TY - JOUR

T1 - Hardy's test versus the Clauser-Horne-Shimony-Holt test of quantum nonlocality

T2 - Fundamental and practical aspects

AU - Braun, Daniel

AU - Choi, Mahn Soo

PY - 2008/9/19

Y1 - 2008/9/19

N2 - We compare two different tests of quantum nonlocality, both in theoretical terms and with respect to a possible implementation in a mesoscopic circuit: Hardy's test and the Clauser-Horne-Shimony-Holt (CHSH) test, the latter including a recently discovered inequality relevant for experiments with three possible outcomes. We clarify the geometry of the correlations defined by Hardy's equations with respect to the polytope of causal correlations, and show that these equations generalize to the CHSH inequality if the slightest imperfections in the setup need to be taken into account. We propose a mesoscopic circuit consisting of two interacting Mach-Zehnder interferometers in a Hall bar system for which both Hardy's test and the CHSH test can be realized with a simple change of gate voltages, and evaluate the robustness of the two tests in the case of fluctuating experimental parameters. The proposed setup is remarkably robust and should work for fluctuations of beam splitter angles or phases up to the order of 1 radian, or single particle loss rates up to about 15%.

AB - We compare two different tests of quantum nonlocality, both in theoretical terms and with respect to a possible implementation in a mesoscopic circuit: Hardy's test and the Clauser-Horne-Shimony-Holt (CHSH) test, the latter including a recently discovered inequality relevant for experiments with three possible outcomes. We clarify the geometry of the correlations defined by Hardy's equations with respect to the polytope of causal correlations, and show that these equations generalize to the CHSH inequality if the slightest imperfections in the setup need to be taken into account. We propose a mesoscopic circuit consisting of two interacting Mach-Zehnder interferometers in a Hall bar system for which both Hardy's test and the CHSH test can be realized with a simple change of gate voltages, and evaluate the robustness of the two tests in the case of fluctuating experimental parameters. The proposed setup is remarkably robust and should work for fluctuations of beam splitter angles or phases up to the order of 1 radian, or single particle loss rates up to about 15%.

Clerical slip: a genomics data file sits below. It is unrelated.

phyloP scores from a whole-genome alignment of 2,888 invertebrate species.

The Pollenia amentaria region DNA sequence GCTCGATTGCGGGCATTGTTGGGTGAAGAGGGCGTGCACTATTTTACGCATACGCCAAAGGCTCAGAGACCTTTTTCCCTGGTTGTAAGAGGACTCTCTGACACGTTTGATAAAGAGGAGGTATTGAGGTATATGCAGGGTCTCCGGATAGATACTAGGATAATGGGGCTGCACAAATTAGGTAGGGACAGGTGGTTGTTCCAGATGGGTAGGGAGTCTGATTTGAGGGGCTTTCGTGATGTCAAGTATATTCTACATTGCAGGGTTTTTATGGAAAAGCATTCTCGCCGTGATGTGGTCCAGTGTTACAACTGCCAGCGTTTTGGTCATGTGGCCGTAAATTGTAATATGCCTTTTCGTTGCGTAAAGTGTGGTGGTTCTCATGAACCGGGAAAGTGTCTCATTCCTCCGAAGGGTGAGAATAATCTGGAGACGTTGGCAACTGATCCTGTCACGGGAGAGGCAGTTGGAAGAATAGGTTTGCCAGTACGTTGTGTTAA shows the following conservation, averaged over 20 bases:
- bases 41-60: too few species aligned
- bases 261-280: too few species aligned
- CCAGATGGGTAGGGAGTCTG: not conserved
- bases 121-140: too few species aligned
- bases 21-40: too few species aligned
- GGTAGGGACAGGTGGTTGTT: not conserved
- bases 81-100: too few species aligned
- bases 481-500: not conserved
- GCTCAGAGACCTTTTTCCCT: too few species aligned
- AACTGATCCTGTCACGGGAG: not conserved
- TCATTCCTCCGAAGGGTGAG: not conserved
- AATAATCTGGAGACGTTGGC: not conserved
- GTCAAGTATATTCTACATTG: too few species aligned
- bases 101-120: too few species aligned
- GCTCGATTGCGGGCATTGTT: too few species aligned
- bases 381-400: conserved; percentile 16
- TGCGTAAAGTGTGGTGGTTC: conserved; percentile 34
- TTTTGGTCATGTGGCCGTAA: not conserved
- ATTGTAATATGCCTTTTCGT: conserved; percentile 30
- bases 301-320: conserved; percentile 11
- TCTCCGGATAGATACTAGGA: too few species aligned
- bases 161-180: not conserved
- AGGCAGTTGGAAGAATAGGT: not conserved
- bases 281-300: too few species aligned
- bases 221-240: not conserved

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U2 - 10.1103/PhysRevA.78.032114

DO - 10.1103/PhysRevA.78.032114

M3 - Article

AN - SCOPUS:52349101790

VL - 78

JO - Physical Review A - Atomic, Molecular, and Optical Physics

JF - Physical Review A - Atomic, Molecular, and Optical Physics

SN - 1050-2947

IS - 3

M1 - 032114

ER -